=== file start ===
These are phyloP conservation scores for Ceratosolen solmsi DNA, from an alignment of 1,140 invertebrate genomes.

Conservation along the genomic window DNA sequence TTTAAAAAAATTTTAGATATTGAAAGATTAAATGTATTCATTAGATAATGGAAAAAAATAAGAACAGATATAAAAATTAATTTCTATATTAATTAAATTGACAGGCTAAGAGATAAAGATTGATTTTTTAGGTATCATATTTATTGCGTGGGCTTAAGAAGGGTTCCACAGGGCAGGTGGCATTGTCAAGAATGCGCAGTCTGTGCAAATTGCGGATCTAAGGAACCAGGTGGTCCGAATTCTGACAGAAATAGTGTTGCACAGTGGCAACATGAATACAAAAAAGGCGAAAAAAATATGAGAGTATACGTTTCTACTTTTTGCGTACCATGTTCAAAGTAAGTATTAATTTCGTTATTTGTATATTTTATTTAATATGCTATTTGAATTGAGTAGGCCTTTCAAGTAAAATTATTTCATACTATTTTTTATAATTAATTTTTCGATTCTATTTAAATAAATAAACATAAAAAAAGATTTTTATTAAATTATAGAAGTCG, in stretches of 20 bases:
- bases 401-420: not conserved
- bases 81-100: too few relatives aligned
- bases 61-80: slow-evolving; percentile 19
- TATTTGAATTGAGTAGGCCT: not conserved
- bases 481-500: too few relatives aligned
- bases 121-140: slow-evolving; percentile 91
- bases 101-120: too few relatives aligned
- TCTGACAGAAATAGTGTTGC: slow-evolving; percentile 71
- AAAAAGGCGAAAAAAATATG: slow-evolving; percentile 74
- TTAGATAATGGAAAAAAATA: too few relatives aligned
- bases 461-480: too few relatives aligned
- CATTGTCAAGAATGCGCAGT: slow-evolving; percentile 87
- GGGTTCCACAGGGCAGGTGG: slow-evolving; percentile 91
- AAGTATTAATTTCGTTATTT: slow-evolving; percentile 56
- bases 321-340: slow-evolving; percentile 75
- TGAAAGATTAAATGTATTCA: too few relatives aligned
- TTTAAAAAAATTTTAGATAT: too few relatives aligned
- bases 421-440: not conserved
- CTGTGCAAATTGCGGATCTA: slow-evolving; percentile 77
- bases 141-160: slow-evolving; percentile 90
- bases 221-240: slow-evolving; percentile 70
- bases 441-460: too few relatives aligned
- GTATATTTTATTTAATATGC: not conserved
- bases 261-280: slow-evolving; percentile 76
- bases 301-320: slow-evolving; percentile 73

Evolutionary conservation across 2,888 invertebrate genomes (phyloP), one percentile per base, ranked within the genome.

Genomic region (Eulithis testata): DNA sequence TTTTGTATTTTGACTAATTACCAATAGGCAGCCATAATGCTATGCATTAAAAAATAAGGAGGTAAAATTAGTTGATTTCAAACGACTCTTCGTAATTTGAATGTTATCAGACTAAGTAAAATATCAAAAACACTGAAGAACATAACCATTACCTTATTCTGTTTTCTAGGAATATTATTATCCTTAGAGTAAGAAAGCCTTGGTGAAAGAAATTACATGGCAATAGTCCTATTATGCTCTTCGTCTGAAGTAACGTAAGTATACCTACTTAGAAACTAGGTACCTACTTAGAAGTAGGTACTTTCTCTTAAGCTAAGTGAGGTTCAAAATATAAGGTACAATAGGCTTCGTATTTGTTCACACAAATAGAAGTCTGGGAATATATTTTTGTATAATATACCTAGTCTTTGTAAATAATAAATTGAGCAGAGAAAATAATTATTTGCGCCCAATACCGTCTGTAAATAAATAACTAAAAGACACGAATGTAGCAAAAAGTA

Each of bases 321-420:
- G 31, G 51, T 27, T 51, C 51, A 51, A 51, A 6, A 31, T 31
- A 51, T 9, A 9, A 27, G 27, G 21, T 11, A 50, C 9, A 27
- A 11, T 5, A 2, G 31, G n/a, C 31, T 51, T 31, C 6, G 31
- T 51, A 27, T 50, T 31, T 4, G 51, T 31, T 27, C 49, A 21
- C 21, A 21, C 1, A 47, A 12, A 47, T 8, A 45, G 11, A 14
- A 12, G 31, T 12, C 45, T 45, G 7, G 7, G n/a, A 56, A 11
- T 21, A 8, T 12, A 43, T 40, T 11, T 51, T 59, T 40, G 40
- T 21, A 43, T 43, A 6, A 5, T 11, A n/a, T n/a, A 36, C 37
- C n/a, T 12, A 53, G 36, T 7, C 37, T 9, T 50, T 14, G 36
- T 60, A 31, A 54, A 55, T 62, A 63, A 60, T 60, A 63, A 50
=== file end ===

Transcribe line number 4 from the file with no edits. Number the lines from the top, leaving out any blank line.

- bases 81-100: too few relatives aligned